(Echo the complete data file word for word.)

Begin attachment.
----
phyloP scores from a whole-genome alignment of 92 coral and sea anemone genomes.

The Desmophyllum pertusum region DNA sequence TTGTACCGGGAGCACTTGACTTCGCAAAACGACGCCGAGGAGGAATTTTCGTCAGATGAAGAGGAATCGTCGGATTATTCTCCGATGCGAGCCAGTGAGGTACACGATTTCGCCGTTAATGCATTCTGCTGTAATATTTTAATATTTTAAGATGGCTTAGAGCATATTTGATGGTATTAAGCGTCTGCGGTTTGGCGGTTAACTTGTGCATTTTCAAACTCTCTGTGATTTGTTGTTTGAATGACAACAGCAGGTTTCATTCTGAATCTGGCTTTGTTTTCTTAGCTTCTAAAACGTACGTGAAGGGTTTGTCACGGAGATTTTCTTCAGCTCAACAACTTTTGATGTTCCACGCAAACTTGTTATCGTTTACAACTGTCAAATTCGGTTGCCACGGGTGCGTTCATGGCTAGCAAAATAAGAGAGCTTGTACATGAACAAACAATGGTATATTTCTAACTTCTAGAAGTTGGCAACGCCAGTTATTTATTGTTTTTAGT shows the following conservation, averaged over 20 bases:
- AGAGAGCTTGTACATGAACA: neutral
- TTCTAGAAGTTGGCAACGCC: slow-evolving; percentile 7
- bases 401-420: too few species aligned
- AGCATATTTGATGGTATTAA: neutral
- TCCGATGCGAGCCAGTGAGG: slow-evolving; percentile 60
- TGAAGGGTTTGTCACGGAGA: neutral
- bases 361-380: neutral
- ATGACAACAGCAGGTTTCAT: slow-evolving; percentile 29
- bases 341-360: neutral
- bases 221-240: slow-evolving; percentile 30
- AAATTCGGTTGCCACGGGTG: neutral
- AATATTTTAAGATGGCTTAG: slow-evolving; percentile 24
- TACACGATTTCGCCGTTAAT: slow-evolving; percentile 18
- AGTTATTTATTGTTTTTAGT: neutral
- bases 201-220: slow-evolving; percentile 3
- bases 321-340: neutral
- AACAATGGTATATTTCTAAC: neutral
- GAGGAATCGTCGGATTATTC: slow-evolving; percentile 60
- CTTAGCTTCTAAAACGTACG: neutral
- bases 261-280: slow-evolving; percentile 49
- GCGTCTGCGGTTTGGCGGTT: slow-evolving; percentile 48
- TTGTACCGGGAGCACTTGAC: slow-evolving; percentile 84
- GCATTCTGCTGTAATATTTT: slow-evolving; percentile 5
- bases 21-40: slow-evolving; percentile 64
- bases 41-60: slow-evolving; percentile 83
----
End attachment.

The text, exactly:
phyloP scores from a whole-genome alignment of 92 coral and sea anemone genomes.

The Desmophyllum pertusum region DNA sequence TTGTACCGGGAGCACTTGACTTCGCAAAACGACGCCGAGGAGGAATTTTCGTCAGATGAAGAGGAATCGTCGGATTATTCTCCGATGCGAGCCAGTGAGGTACACGATTTCGCCGTTAATGCATTCTGCTGTAATATTTTAATATTTTAAGATGGCTTAGAGCATATTTGATGGTATTAAGCGTCTGCGGTTTGGCGGTTAACTTGTGCATTTTCAAACTCTCTGTGATTTGTTGTTTGAATGACAACAGCAGGTTTCATTCTGAATCTGGCTTTGTTTTCTTAGCTTCTAAAACGTACGTGAAGGGTTTGTCACGGAGATTTTCTTCAGCTCAACAACTTTTGATGTTCCACGCAAACTTGTTATCGTTTACAACTGTCAAATTCGGTTGCCACGGGTGCGTTCATGGCTAGCAAAATAAGAGAGCTTGTACATGAACAAACAATGGTATATTTCTAACTTCTAGAAGTTGGCAACGCCAGTTATTTATTGTTTTTAGT shows the following conservation, averaged over 20 bases:
- AGAGAGCTTGTACATGAACA: neutral
- TTCTAGAAGTTGGCAACGCC: slow-evolving; percentile 7
- bases 401-420: too few species aligned
- AGCATATTTGATGGTATTAA: neutral
- TCCGATGCGAGCCAGTGAGG: slow-evolving; percentile 60
- TGAAGGGTTTGTCACGGAGA: neutral
- bases 361-380: neutral
- ATGACAACAGCAGGTTTCAT: slow-evolving; percentile 29
- bases 341-360: neutral
- bases 221-240: slow-evolving; percentile 30
- AAATTCGGTTGCCACGGGTG: neutral
- AATATTTTAAGATGGCTTAG: slow-evolving; percentile 24
- TACACGATTTCGCCGTTAAT: slow-evolving; percentile 18
- AGTTATTTATTGTTTTTAGT: neutral
- bases 201-220: slow-evolving; percentile 3
- bases 321-340: neutral
- AACAATGGTATATTTCTAAC: neutral
- GAGGAATCGTCGGATTATTC: slow-evolving; percentile 60
- CTTAGCTTCTAAAACGTACG: neutral
- bases 261-280: slow-evolving; percentile 49
- GCGTCTGCGGTTTGGCGGTT: slow-evolving; percentile 48
- TTGTACCGGGAGCACTTGAC: slow-evolving; percentile 84
- GCATTCTGCTGTAATATTTT: slow-evolving; percentile 5
- bases 21-40: slow-evolving; percentile 64
- bases 41-60: slow-evolving; percentile 83